“CanLit” is a contraction for Canadian Literature, and I’m often asked by writers from other lands, “Doug, what, exactly, is CanLit?” Basically, but not always, CanLit is when the Canadian government pays you money to write about life in small towns and/or the immigration experience. If the book is written in French, urban life is permitted, but only from a nonbourgeois viewpoint.

CanLit was invented in the late 1960’s and early 1970’s — the time when Pierre Trudeau was Prime Minister and Canada was busy trying to decolonize itself from mother England and establish a stronger identity of its own. That same era also spawned Montreal’s Expo 1967, plus a wide variety of 16-millimeter films extolling the nation’s natural resources, courtesy of Canada’s National Film Board.

One could say that CanLit is the literary equivalent of representational landscape painting, with small forays into waterfowl depiction and still lifes. It is not a modern art form, nor does it want to be. Scorecards are kept and points are assigned according to how realistically a writer has depicted, say, the odor of the kitchen the narrator inhabited as a child, the sense of disjuncture a character feels at living in a cold northern country with few traditions versus the country he or she has left behind, the quirks and small intimate moments of rural Ontario life or, metaphorically, how well one has painted the feathers on the wings of a duck. CanLit is not a place for writers to experiment, and doesn’t claim to be that kind of place. CanLit is about representing a certain kind of allowed world in a specific kind of way, and most writers in Canada are O.K. with that — or are at least relieved to know the rules of the game from the outset and not have to waste time fostering illusions.

It must also be remembered here that Finland probably has FinLit, and Turkey probably has TurkLit, and that Canada isn’t at all unique in having CanLit. It’s just newer to the game.

To be a Canadian writer doesn’t necessarily make one CanLit, and sometimes CanLit will place its clasp on writers who are only tenuously, legalistically Canadian. Am I CanLit? No. I’m Canadian and write books — some even about Canada — but with fiction I’m way outside CanLit’s guidelines.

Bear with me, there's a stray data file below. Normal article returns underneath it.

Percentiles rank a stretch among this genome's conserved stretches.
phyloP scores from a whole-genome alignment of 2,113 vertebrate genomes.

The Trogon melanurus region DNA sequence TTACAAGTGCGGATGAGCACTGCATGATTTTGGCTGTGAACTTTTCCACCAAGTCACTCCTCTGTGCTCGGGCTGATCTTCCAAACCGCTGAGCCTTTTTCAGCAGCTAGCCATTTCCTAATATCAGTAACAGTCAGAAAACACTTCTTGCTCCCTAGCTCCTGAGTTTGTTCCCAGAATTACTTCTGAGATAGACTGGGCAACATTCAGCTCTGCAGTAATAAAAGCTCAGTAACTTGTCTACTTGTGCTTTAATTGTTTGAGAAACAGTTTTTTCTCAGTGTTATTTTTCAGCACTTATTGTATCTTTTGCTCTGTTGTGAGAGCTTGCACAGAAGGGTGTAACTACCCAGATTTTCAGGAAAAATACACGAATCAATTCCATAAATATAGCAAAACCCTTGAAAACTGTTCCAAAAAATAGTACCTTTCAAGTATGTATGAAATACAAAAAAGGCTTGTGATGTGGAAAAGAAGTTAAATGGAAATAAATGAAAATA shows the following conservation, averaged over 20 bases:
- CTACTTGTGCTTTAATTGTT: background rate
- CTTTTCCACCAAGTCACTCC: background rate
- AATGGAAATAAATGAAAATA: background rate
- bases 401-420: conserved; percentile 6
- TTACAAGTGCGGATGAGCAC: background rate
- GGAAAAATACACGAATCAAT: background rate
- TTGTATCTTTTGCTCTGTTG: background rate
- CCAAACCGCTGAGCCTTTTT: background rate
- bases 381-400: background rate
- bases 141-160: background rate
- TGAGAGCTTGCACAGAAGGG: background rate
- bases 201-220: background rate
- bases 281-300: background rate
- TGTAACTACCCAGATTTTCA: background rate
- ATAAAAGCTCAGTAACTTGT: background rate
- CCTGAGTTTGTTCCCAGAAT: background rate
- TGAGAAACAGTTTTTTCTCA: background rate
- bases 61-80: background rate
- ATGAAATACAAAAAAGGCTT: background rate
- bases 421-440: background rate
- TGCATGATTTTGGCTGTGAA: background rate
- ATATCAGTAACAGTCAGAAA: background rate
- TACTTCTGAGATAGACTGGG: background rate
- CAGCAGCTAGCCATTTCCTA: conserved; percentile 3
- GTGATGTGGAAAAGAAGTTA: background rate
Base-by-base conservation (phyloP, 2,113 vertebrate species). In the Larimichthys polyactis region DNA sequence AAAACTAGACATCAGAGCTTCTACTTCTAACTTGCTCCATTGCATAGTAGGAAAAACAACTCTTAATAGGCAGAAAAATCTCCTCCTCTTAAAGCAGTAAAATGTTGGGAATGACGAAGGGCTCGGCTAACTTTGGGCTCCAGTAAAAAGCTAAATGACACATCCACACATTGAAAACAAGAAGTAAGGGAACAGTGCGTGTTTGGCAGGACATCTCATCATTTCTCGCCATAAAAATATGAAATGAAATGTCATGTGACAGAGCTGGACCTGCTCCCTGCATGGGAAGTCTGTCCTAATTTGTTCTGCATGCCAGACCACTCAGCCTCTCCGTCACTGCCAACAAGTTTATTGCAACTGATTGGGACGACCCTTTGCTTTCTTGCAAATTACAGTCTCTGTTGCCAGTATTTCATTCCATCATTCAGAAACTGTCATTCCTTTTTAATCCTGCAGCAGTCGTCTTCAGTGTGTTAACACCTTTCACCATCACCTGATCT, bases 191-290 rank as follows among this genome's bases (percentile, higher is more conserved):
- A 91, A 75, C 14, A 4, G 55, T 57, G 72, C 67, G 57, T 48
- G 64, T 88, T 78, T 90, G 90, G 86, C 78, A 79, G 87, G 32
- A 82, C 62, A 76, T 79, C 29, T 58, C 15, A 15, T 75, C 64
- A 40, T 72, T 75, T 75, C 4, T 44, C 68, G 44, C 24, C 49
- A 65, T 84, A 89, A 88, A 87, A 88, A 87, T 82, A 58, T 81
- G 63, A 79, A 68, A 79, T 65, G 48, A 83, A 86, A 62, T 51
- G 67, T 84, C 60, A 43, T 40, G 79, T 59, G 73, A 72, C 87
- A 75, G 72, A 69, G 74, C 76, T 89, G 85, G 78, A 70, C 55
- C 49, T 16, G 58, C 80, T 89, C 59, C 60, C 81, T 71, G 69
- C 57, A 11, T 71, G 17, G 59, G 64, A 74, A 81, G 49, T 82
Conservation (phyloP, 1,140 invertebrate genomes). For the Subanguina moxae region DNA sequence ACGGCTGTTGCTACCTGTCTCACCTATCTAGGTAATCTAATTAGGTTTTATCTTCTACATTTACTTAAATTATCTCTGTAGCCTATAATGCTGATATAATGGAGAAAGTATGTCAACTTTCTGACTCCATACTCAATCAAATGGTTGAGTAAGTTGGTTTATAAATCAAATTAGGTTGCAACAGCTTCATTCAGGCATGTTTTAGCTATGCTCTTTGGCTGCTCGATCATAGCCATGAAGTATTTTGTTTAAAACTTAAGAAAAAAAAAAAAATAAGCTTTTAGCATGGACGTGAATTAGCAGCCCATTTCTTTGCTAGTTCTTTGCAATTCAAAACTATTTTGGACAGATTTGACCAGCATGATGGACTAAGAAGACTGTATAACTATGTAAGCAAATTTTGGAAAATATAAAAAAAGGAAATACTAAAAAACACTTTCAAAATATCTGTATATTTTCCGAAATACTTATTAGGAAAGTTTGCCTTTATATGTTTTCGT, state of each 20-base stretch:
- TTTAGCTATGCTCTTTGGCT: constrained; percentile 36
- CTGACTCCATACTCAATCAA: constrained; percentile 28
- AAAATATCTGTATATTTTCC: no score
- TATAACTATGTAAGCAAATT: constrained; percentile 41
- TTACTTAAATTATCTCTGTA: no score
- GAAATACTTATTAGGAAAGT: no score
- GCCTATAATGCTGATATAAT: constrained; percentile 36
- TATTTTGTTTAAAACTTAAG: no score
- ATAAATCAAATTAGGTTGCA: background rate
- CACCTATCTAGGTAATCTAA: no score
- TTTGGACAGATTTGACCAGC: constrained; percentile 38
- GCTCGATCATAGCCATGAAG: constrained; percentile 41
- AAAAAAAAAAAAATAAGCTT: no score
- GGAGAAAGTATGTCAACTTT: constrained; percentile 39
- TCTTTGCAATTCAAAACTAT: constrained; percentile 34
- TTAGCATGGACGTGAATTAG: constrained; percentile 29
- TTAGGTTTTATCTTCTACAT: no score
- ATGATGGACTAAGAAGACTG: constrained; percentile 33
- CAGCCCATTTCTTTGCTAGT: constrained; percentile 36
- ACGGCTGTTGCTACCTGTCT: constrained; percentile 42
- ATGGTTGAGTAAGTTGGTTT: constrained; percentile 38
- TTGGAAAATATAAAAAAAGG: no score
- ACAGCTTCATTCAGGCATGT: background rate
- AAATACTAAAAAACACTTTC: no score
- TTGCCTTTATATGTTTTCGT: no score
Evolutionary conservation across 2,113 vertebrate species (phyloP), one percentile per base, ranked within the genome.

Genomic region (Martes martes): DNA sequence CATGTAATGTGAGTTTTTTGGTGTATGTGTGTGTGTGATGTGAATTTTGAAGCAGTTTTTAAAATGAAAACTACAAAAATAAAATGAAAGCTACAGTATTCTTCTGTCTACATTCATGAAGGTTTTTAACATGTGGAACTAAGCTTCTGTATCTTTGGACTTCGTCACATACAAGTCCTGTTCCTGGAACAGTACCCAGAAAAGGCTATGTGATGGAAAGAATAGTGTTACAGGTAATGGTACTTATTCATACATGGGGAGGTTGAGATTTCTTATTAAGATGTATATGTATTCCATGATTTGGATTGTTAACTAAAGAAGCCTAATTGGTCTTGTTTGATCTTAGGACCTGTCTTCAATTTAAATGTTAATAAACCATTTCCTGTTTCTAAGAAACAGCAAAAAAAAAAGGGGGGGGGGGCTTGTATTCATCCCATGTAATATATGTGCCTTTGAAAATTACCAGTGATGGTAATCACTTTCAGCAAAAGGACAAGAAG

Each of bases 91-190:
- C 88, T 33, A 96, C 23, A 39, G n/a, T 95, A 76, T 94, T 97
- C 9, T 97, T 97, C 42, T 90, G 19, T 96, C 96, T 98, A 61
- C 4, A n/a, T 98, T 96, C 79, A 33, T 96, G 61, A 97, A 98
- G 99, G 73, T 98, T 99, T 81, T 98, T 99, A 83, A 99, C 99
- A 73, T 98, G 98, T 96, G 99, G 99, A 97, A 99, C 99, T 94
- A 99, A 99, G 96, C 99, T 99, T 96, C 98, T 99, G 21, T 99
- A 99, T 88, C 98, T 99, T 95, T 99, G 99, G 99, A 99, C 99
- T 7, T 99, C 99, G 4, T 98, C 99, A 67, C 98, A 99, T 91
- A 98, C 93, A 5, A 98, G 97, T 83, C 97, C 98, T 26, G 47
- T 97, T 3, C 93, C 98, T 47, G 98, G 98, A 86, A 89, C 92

The cascade of money that initially fueled CanLit largely ran out in the 1980’s, and with it vanished the impetus and will to nurture writers younger than those established between 1965 and 1985. Every few years a new face emerges and sometimes manages to stick for a bit, but now that there is too little cash to fund the wheels of subsidization, many younger writers are left in the embarrassing position of having to kowtow to a CanLit orthodoxy with the knowledge that that orthodoxy is, literally, near bankruptcy, and is no longer able to fund or generate the prominence, self-sufficiency and posterity it pretends it can provide for young writers. This is cruel.

There is also a grimness around CanLit — the same sort of grimness that occurs when beautiful young adults are forbidden to leave home and are forced to tend to aging and dying family members, when they are forbidden to lead their own lives. And there is a specific brand of despair young Canadian writers feel at never being able to break the CanLit cycle. The grimness and despair are enhanced when these young writers must, for the sake of their careers, simulate a sense of rejoicing at the success of CanLit gatekeepers. In what has become a hollow ritual, every 18 months a certain number of magazines and newspapers within Canada tout an “explosion of CanLit stars shining abroad” or similar sentiments similarly phrased. By the next month the trend has rather joylessly vanished — but there is some shallow comfort to be had knowing the same trend will reappear 17 months down the road.

I’m a big fan of subsidization of the arts. Without subsidization, CanLit couldn’t exist for 10 minutes. Canada is an extravagantly huge and underpopulated country with no economy of scale. Maintaining an identity is expensive, period — thus the need for money in the arts. And I think the Canadian government ought to be hurling 10 times as much cash at literary arts in general, CanLit as much as anything else.

I also think CanLit is actually at a very dangerous moment right now, and I’m not sure if its boosters are quite aware of it. Last year I was flipping TV channels and, on channel 821, watched a live broadcast of CanLit’s annual award ceremony, the Gillers, piped in from a Toronto ballroom. It was as if I’d tuned into the Monster Mash — not a soul under 60, and I could practically smell the mummy dust in the room. This accidental peephole into that world really pinpointed just how lost in time and space CanLit has become, how its scope has narrowed, and how stingy it has been with the grooming of successors. CanLit needs money; it needs new blood; it needs to open its mind to ways of writing about the world outside its sacred doctrine. And this had all better happen quickly. It’s a cliché but it’s true: CanLit is about surviving inside a country’s unique landscape at a certain point in history. I hope CanLit’s instincts kick in.